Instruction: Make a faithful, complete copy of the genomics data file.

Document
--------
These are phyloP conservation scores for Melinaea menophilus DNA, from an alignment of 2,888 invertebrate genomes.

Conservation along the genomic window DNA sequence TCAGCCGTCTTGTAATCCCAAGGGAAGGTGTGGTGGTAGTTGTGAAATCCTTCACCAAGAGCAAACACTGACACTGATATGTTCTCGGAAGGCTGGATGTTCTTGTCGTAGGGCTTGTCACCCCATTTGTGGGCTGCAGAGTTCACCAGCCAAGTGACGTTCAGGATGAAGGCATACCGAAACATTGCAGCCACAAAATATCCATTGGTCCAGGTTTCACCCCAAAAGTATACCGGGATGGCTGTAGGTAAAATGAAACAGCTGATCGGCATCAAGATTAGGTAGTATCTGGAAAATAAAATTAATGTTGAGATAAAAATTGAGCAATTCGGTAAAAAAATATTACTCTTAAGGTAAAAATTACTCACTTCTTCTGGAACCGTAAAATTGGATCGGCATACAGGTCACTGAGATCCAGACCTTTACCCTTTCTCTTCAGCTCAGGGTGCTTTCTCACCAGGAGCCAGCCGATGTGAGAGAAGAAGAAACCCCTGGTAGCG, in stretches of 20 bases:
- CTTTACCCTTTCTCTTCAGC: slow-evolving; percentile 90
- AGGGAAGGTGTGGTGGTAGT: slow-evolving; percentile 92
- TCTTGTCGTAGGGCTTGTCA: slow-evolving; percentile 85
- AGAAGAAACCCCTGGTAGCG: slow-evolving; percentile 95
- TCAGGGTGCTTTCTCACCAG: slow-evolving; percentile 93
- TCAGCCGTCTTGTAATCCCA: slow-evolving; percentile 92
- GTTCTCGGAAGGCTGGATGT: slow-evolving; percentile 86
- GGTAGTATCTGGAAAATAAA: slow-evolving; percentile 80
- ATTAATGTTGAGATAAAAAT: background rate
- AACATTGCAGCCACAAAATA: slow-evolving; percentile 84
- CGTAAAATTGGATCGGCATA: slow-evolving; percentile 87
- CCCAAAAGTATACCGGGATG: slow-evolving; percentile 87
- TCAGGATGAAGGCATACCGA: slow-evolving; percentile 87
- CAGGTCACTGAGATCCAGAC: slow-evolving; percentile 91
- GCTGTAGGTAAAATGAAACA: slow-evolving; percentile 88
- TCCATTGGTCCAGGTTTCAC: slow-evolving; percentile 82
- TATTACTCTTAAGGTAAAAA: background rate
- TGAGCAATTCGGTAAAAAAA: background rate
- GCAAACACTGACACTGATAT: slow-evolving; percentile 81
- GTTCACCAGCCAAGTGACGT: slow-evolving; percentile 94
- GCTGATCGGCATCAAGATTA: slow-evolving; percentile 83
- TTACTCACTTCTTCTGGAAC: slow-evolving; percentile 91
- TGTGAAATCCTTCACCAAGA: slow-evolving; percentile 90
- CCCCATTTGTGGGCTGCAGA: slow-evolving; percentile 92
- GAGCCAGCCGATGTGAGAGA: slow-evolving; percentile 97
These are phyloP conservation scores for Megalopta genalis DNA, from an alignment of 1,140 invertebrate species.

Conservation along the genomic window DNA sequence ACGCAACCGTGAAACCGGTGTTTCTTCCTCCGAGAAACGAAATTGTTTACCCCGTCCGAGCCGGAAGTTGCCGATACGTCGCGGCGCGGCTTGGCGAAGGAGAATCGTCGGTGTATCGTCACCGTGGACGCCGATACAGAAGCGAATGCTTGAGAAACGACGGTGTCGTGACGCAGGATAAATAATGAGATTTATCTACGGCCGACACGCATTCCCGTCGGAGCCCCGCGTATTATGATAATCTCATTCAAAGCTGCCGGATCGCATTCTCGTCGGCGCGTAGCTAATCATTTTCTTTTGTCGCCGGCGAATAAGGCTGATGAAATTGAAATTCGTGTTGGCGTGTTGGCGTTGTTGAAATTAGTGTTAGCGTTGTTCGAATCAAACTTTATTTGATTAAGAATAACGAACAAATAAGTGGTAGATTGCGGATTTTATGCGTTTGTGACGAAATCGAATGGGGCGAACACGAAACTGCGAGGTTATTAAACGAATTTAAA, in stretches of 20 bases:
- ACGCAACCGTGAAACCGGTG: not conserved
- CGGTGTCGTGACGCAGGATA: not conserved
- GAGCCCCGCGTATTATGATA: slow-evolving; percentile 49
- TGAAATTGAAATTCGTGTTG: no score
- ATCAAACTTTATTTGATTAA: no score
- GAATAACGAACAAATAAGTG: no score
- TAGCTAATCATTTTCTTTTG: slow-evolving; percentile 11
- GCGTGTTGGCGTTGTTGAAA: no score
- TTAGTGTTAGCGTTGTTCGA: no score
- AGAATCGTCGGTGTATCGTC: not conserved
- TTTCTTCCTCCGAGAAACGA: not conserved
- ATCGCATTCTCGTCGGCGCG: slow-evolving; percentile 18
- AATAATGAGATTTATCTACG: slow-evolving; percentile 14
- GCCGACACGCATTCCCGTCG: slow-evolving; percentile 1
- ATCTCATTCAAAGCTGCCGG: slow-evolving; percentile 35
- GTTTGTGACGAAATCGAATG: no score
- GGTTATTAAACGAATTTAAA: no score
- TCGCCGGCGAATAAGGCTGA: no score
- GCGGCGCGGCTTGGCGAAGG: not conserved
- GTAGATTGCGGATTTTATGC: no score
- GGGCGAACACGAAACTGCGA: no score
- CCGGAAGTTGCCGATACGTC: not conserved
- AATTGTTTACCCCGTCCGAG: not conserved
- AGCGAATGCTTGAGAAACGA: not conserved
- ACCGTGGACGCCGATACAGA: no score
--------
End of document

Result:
These are phyloP conservation scores for Melinaea menophilus DNA, from an alignment of 2,888 invertebrate genomes.

Conservation along the genomic window DNA sequence TCAGCCGTCTTGTAATCCCAAGGGAAGGTGTGGTGGTAGTTGTGAAATCCTTCACCAAGAGCAAACACTGACACTGATATGTTCTCGGAAGGCTGGATGTTCTTGTCGTAGGGCTTGTCACCCCATTTGTGGGCTGCAGAGTTCACCAGCCAAGTGACGTTCAGGATGAAGGCATACCGAAACATTGCAGCCACAAAATATCCATTGGTCCAGGTTTCACCCCAAAAGTATACCGGGATGGCTGTAGGTAAAATGAAACAGCTGATCGGCATCAAGATTAGGTAGTATCTGGAAAATAAAATTAATGTTGAGATAAAAATTGAGCAATTCGGTAAAAAAATATTACTCTTAAGGTAAAAATTACTCACTTCTTCTGGAACCGTAAAATTGGATCGGCATACAGGTCACTGAGATCCAGACCTTTACCCTTTCTCTTCAGCTCAGGGTGCTTTCTCACCAGGAGCCAGCCGATGTGAGAGAAGAAGAAACCCCTGGTAGCG, in stretches of 20 bases:
- CTTTACCCTTTCTCTTCAGC: slow-evolving; percentile 90
- AGGGAAGGTGTGGTGGTAGT: slow-evolving; percentile 92
- TCTTGTCGTAGGGCTTGTCA: slow-evolving; percentile 85
- AGAAGAAACCCCTGGTAGCG: slow-evolving; percentile 95
- TCAGGGTGCTTTCTCACCAG: slow-evolving; percentile 93
- TCAGCCGTCTTGTAATCCCA: slow-evolving; percentile 92
- GTTCTCGGAAGGCTGGATGT: slow-evolving; percentile 86
- GGTAGTATCTGGAAAATAAA: slow-evolving; percentile 80
- ATTAATGTTGAGATAAAAAT: background rate
- AACATTGCAGCCACAAAATA: slow-evolving; percentile 84
- CGTAAAATTGGATCGGCATA: slow-evolving; percentile 87
- CCCAAAAGTATACCGGGATG: slow-evolving; percentile 87
- TCAGGATGAAGGCATACCGA: slow-evolving; percentile 87
- CAGGTCACTGAGATCCAGAC: slow-evolving; percentile 91
- GCTGTAGGTAAAATGAAACA: slow-evolving; percentile 88
- TCCATTGGTCCAGGTTTCAC: slow-evolving; percentile 82
- TATTACTCTTAAGGTAAAAA: background rate
- TGAGCAATTCGGTAAAAAAA: background rate
- GCAAACACTGACACTGATAT: slow-evolving; percentile 81
- GTTCACCAGCCAAGTGACGT: slow-evolving; percentile 94
- GCTGATCGGCATCAAGATTA: slow-evolving; percentile 83
- TTACTCACTTCTTCTGGAAC: slow-evolving; percentile 91
- TGTGAAATCCTTCACCAAGA: slow-evolving; percentile 90
- CCCCATTTGTGGGCTGCAGA: slow-evolving; percentile 92
- GAGCCAGCCGATGTGAGAGA: slow-evolving; percentile 97
These are phyloP conservation scores for Megalopta genalis DNA, from an alignment of 1,140 invertebrate species.

Conservation along the genomic window DNA sequence ACGCAACCGTGAAACCGGTGTTTCTTCCTCCGAGAAACGAAATTGTTTACCCCGTCCGAGCCGGAAGTTGCCGATACGTCGCGGCGCGGCTTGGCGAAGGAGAATCGTCGGTGTATCGTCACCGTGGACGCCGATACAGAAGCGAATGCTTGAGAAACGACGGTGTCGTGACGCAGGATAAATAATGAGATTTATCTACGGCCGACACGCATTCCCGTCGGAGCCCCGCGTATTATGATAATCTCATTCAAAGCTGCCGGATCGCATTCTCGTCGGCGCGTAGCTAATCATTTTCTTTTGTCGCCGGCGAATAAGGCTGATGAAATTGAAATTCGTGTTGGCGTGTTGGCGTTGTTGAAATTAGTGTTAGCGTTGTTCGAATCAAACTTTATTTGATTAAGAATAACGAACAAATAAGTGGTAGATTGCGGATTTTATGCGTTTGTGACGAAATCGAATGGGGCGAACACGAAACTGCGAGGTTATTAAACGAATTTAAA, in stretches of 20 bases:
- ACGCAACCGTGAAACCGGTG: not conserved
- CGGTGTCGTGACGCAGGATA: not conserved
- GAGCCCCGCGTATTATGATA: slow-evolving; percentile 49
- TGAAATTGAAATTCGTGTTG: no score
- ATCAAACTTTATTTGATTAA: no score
- GAATAACGAACAAATAAGTG: no score
- TAGCTAATCATTTTCTTTTG: slow-evolving; percentile 11
- GCGTGTTGGCGTTGTTGAAA: no score
- TTAGTGTTAGCGTTGTTCGA: no score
- AGAATCGTCGGTGTATCGTC: not conserved
- TTTCTTCCTCCGAGAAACGA: not conserved
- ATCGCATTCTCGTCGGCGCG: slow-evolving; percentile 18
- AATAATGAGATTTATCTACG: slow-evolving; percentile 14
- GCCGACACGCATTCCCGTCG: slow-evolving; percentile 1
- ATCTCATTCAAAGCTGCCGG: slow-evolving; percentile 35
- GTTTGTGACGAAATCGAATG: no score
- GGTTATTAAACGAATTTAAA: no score
- TCGCCGGCGAATAAGGCTGA: no score
- GCGGCGCGGCTTGGCGAAGG: not conserved
- GTAGATTGCGGATTTTATGC: no score
- GGGCGAACACGAAACTGCGA: no score
- CCGGAAGTTGCCGATACGTC: not conserved
- AATTGTTTACCCCGTCCGAG: not conserved
- AGCGAATGCTTGAGAAACGA: not conserved
- ACCGTGGACGCCGATACAGA: no score